James Madison Papers

To James Madison from Andrew Wilson, 5 June 1813

From Andrew Wilson

New Jersey State Prison June 5. 1813

May it please your Excellency.

Nothing short of being in possession of the most absolute and irresistable mode of annoying and occasionally vanquishing an imperious Enemy, could induce me, under the pressure of my present Misfortune, thus to importune your Excellency on a Subject of great importance to the United States.

A series of Discoveries and Inventions in Military and Marine Tactics, calculated on indubitable and permanent data; are the happy result of many Years Study, Travel and Investigation.

In my present Situation, to commit the particulars to Writing, might be imprudent, in case of Miscarriage; as the bare description commands implicit beleif and confidence in their powers of execution; but I have forwarded a general outline of their Application, directed to the Secretary at War, for his perusal.1

I beg leave to remark, that these Discoveries carry with them an irresistable force of Evidence—are Simple in their Construction—soon put in a State of Organization, and whose effects on the Enemy, will be tremendously unerrable, awful, and terrific!

The Original plan (previous to my Imprisonment in 1809) was, first, to lay the Subject fully before your Excellency; and then, with the concurrence of Government to embark for France; there submit it for the consideration of the Emperor; which, if adopted, would enable him to meet the Enemy on the Usurped Element of the Ocean, & thence humble the proud Walls of Albion; and thus, have the Means of vindicating and enforcing the Freedom of The Seas to all Nations.

The length of my Imprisonment, and uniform good Conduct, since within these Gloomy Walls, induced the Board of Inspectors, last Month, to recommend me to the Governor and Council of this State for a Pardon; but it failed, and, I am still a prisoner, unconscious of having committed any Crime deserving punishment! And, strange to relate, my Talents and Literary acquirements, are held up to view & construed as dangerous to Society! “There must be something rotten in the State of Denmark”!2

Thus circumstanced I am constrained to exclaim, with the energetic Sage of Antiquity; O tempora; O mores!3

But, the truth of the business at the bottom is, my capability, in consequence of my Discoveries to benefit the General Government, and thus, effectually annihilate the Tactics of the Friends of Peace, and their Brethren on the transatlantic Side!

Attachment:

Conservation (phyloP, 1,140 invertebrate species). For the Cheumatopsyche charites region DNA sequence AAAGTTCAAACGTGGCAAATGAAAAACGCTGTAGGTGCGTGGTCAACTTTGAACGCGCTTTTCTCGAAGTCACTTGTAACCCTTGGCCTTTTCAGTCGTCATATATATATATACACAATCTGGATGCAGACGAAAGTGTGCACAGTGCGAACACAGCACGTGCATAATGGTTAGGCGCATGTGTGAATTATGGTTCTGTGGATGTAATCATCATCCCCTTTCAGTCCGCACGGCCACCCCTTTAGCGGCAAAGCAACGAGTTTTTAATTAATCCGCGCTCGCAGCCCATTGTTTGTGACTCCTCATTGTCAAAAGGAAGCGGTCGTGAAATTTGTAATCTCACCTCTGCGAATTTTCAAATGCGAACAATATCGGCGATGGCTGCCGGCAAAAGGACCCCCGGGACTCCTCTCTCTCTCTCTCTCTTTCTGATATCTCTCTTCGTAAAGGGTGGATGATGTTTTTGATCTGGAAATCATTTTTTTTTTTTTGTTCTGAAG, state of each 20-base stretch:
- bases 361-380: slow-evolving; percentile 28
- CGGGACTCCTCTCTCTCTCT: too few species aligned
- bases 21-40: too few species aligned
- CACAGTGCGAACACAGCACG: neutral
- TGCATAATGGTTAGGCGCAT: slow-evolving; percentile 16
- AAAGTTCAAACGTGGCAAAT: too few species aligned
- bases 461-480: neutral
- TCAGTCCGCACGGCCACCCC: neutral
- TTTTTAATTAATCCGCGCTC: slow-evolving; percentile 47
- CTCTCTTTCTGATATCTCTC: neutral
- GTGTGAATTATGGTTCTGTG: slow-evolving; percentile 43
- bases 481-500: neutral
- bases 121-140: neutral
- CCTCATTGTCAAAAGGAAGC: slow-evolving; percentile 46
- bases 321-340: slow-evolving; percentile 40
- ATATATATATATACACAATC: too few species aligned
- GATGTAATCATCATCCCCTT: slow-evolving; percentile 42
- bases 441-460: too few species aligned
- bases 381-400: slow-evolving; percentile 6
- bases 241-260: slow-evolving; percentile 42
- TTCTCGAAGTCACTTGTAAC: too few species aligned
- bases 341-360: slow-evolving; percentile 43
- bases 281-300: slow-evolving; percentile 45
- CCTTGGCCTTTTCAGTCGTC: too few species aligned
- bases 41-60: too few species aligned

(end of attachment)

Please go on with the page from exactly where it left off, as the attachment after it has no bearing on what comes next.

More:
The Native Urbanity of your Excellency, will pardon the length of this importunate Letter—I shall hasten to a close.

If this Account meet the Approbation of your Excellency, and means can be adopted for my immediate Liberation, I feel confidently sure, that, in the course of 2 or 3 Months afterwards, some of the most signal and brilliant Victories, both by Land & Sea, will be the happy result; officially announced in our National Gazette! With Sentiments of the highest consideration I beg leave to Subscribe Myself Your truly Unfortunate Most Devoted Humble servant

Andw Wilson

RC (DLC). Postmarked Philadelphia, 17 June.

1Wilson’s letter to John Armstrong of 5 June 1813 (also postmarked at Philadelphia on 17 June) explained that Wilson was Irish by birth but had lived in the United States for twenty-five years, primarily in Virginia and Georgia, and had been “Sentenced 6 Years to hard Labor” in New Jersey in 1809 for passing a forged $3 note. His “Discoveries,” as outlined, included improvements in artillery, musketry, and riflery techniques, army deployment strategies, and naval tactics (DNA: RG 107, LRRS, W-179:7).

2Shakespeare, Hamlet, 1.4.90 (Riverside description begins G. Blakemore Evans, ed., The Riverside Shakespeare (Boston, 1974). description ends ).

3“What an age we live in!” Cicero, In Catilinam, 1.2 (Cicero, In Catilinam I–IV, Pro Murena, Pro Sulla, Pro Flacco, trans. C. Macdonald, Loeb Classical Library [Cambridge, Mass., 1977], 32–33).

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